US data fail to boost stock markets as dollar falls to one-month euro low

By Pan Pylas, AP
Thursday, September 16, 2010

US data fail to lift stock markets

LONDON — A solid set of U.S. economic data Thursday failed to boost stock markets or provide much support for the dollar, which fell to its lowest level against the euro for over a month, a day after the Bank of Japan intervened in the currency markets to stop the export-sapping appreciation of the yen.

In Europe, the FTSE 100 index of leading British shares closed down 15.42 points, or 0.3 percent, at 5,540.14 while Germany’s DAX fell 12.22 points, or 0.2 percent, to 6,249.65. The CAC-40 in France ended 19.34 points, or 0.5 percent, lower at 3,736.30.

In the U.S., the Dow Jones industrial average was down 20.13 points, or 0.2 percent, at 10,552.60 around midday New York time, while the broader Standard & Poor’s 500 index fell 4.73 points, or 0.4 percent, at 1,120.34.

“Despite a buoyant time for shares over the last few weeks, the economic recovery still remains fragile,” said Yusuf Heusen, senior sales trader at IG Index. “It doesn’t yet feel as if markets are quite ready to give up the gains seen this month - but traders are definitely looking for further convincing reasons to keep on buying.”

Figures showing that the number of newly laid-off workers seeking U.S. unemployment benefits dropped by 3,000 last week to 450,000 — its lowest level in two months — failed to drive stock markets, though it may be a sign that labor market conditions are improving.

And though the monthly survey of manufacturing conditions in the mid-Atlantic from the Federal Reserve Bank of Philadelphia improved, it still points to a decline in output. The so-called Philly Fed index improved to minus 0.7 in September from August’s minus 7.7.

The data provided the dollar a brief filip but that didn’t last long — by late afternoon London time, the euro was trading up 0.6 percent on the day at $1.3093, having earlier breached the $1.31 level for the first time in over a month.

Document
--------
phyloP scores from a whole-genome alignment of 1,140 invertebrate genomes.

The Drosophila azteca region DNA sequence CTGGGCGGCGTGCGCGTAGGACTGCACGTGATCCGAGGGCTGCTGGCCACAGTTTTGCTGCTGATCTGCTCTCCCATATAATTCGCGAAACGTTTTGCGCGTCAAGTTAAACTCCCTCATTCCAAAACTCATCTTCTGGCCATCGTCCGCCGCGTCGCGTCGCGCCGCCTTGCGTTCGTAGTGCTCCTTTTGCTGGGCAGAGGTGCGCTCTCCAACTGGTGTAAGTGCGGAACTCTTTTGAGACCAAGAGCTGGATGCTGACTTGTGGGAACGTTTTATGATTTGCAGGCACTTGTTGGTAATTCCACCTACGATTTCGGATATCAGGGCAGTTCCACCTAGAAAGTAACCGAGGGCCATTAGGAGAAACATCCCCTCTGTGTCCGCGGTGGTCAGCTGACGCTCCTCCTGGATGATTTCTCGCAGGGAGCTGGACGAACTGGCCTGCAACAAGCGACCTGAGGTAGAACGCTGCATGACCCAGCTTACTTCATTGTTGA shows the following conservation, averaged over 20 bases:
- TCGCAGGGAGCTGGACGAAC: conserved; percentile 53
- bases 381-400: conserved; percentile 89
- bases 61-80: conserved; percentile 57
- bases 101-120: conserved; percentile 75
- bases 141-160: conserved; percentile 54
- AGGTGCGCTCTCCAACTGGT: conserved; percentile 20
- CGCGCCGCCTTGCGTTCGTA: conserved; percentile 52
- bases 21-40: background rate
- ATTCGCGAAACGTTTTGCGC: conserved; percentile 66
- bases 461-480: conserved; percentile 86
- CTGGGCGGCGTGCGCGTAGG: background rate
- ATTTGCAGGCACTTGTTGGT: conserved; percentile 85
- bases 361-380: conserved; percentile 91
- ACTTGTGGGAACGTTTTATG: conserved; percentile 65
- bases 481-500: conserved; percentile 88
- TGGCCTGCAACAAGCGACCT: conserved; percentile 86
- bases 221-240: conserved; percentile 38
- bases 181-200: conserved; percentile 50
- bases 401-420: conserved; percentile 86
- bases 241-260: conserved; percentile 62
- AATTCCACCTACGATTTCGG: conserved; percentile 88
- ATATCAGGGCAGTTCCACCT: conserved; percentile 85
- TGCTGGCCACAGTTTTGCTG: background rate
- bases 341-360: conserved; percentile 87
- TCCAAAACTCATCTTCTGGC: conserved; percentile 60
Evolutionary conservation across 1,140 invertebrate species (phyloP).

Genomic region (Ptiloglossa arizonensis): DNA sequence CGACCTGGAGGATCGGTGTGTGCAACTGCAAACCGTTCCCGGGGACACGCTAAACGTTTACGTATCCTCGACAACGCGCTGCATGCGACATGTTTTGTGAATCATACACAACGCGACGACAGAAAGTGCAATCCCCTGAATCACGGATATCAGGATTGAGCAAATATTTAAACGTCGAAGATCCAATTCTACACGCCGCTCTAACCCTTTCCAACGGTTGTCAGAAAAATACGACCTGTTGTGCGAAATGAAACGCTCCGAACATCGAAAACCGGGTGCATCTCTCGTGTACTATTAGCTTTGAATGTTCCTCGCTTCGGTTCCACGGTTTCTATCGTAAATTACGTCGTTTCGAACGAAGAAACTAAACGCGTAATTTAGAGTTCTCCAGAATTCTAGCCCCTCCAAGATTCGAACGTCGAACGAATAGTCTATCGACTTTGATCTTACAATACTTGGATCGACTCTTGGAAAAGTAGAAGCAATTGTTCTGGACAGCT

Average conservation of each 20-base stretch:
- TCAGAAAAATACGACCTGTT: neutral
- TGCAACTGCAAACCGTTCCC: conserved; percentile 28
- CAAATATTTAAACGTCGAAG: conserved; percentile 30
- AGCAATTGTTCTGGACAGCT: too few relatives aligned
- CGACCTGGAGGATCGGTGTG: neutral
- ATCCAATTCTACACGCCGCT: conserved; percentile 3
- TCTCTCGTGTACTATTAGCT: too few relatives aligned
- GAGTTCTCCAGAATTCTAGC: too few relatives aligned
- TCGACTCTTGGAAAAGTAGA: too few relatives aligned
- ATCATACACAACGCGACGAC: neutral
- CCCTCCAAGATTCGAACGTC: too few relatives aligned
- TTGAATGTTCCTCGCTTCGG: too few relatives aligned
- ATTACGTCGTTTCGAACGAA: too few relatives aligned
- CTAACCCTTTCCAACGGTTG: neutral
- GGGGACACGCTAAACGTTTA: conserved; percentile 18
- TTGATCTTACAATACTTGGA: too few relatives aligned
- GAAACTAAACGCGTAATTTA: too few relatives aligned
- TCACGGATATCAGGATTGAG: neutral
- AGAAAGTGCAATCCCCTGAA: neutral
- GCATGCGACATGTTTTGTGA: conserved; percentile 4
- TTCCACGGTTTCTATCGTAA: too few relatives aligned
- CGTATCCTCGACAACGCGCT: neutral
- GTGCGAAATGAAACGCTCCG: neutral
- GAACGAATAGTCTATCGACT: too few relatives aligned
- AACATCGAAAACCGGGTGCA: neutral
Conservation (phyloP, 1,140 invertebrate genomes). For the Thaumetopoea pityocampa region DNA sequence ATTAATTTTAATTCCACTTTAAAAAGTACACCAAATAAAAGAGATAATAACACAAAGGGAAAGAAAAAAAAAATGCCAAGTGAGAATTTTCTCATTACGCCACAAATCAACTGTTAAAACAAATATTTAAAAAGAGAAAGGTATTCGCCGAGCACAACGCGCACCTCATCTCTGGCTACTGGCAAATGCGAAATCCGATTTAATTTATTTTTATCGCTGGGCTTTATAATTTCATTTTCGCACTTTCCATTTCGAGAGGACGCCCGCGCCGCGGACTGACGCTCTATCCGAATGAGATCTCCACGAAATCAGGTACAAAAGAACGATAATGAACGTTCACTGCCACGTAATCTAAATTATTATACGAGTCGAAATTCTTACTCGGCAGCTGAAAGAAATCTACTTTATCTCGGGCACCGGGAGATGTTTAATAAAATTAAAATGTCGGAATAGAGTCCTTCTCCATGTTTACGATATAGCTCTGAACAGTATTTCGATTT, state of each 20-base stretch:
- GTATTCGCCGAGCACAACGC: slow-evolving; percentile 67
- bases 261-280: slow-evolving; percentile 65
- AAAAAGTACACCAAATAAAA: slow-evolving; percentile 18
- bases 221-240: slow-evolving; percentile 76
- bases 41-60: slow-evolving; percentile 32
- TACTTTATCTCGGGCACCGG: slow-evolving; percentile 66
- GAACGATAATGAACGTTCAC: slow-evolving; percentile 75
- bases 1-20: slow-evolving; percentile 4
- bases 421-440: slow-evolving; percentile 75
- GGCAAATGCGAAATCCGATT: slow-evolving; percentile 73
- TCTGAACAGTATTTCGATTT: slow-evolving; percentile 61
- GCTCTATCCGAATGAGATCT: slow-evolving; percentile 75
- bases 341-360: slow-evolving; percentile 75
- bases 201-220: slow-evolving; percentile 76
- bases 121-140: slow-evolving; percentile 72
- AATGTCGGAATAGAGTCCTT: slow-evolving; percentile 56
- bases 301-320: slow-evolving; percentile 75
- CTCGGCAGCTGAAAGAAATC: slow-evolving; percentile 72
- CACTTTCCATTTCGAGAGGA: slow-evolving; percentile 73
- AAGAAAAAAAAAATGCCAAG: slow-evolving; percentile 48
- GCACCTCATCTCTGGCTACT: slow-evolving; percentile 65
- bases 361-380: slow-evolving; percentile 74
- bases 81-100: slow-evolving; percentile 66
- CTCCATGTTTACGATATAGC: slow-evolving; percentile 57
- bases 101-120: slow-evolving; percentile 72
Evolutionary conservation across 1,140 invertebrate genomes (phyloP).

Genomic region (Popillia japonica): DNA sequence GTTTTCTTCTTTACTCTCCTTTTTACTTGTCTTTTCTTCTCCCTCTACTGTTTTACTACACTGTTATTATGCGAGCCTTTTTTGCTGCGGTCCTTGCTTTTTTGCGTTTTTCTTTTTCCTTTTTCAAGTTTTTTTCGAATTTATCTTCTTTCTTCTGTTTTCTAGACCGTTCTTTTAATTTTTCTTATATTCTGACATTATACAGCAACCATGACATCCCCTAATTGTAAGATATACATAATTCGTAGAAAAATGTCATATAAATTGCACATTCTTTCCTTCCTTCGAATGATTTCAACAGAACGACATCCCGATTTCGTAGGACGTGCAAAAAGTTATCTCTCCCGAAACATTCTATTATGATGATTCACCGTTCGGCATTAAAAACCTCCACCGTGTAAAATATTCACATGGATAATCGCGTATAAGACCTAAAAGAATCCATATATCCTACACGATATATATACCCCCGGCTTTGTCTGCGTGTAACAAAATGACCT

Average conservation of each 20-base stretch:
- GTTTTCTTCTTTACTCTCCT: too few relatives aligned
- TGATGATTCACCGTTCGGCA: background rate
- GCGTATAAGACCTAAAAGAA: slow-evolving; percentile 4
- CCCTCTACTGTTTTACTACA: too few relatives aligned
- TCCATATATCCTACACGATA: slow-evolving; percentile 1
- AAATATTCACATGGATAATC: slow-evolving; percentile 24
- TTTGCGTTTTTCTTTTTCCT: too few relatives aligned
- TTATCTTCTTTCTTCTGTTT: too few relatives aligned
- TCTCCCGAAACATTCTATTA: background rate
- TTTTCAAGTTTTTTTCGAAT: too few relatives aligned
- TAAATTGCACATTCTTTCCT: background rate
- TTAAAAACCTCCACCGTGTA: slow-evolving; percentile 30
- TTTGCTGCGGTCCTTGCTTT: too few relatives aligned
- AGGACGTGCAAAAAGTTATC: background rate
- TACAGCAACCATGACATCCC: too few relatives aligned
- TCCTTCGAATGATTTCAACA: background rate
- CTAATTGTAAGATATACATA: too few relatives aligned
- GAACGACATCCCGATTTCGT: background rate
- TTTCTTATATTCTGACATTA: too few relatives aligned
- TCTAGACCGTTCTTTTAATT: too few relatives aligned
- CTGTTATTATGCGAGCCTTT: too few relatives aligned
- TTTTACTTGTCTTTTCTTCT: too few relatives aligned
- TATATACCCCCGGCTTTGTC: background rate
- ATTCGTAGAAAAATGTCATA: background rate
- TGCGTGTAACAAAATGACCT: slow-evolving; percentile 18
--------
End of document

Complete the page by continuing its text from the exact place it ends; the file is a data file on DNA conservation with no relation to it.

The euro has been in demand the past couple of days in the wake of the Bank of Japan’s first intervention in six years.

Though that was designed to affect the yen’s value against the dollar, it has had repercussions through the currency markets. The primary impact elsewhere has been a sharp rise in the euro’s value against the dollar — before the intervention, the euro was trading below $1.30.

Analysts explained that over the last month or so, the yen has borne the brunt of the dollar’s depreciation and now that a “line in the sand” has been drawn by the Bank of Japan, there’s little upside in chasing the yen much higher right now. On Tuesday, the dollar had fallen to a 15-year low of 82.87 yen.

Earlier, Japan’s Nikkei 225 stock average closed down 0.1 percent at 9,509.50 as it held onto its big gain from the previous day. On Wednesday, the index jumped more than 2 percent as investors cheered the intervention — the prevailing view in the markets is that the Bank of Japan splashed out around $20 billion Wednesday in its attempt to knock the yen off its 15-year highs against the dollar.

A day on, the yen remains well below the levels it was trading — by mid afternoon London time, the dollar was 0.1 percent lower at 85.68 yen — before the intervention it had traded as low as 82.87 yen.

Precedence suggests that the Bank of Japan will intervene in the markets once again — speaking at a business leaders’ meeting Thursday, Japan’s Prime Minister Naoto Kan said Japan will “continue to take firm action” against the yen’s rise.

Though further intervention is likely, the reaction in the markets will likely be less marked than the 3 percent decline it managed Wednesday as the element of surprise will have gone.

“It is often the case that the first bout of intervention has the most impact on the market with further intervention subject to the law of diminishing returns,” said Lee Hardman, currency economist at the Bank of Tokyo-Mitsubishi UFJ.

Meanwhile, China’s Shanghai Composite Index slid 1.9 percent to a three-week low of 2,602.46 as investors worried that the banking regulator will order banks to raise the amount of capital they hold in reserve following a surge in lending over the previous year. The Shenzhen Composite Index for China’s smaller second exchange dropped 2.2 percent to 1,156.51.

Australia’s S&P/ASX 200 dropped 1.2 percent to 4,605.30 and South Korea’s Kospi declined 0.7 percent to 1,811.85. Hong Kong’s Hang Seng fell 0.2 percent to 21,691.45.

Benchmark crude for October delivery was down $1.11 at $74.91 a barrel in electronic trading on the New York Mercantile Exchange. The contract lost 78 cents to settle at $76.02 a barrel on Wednesday.

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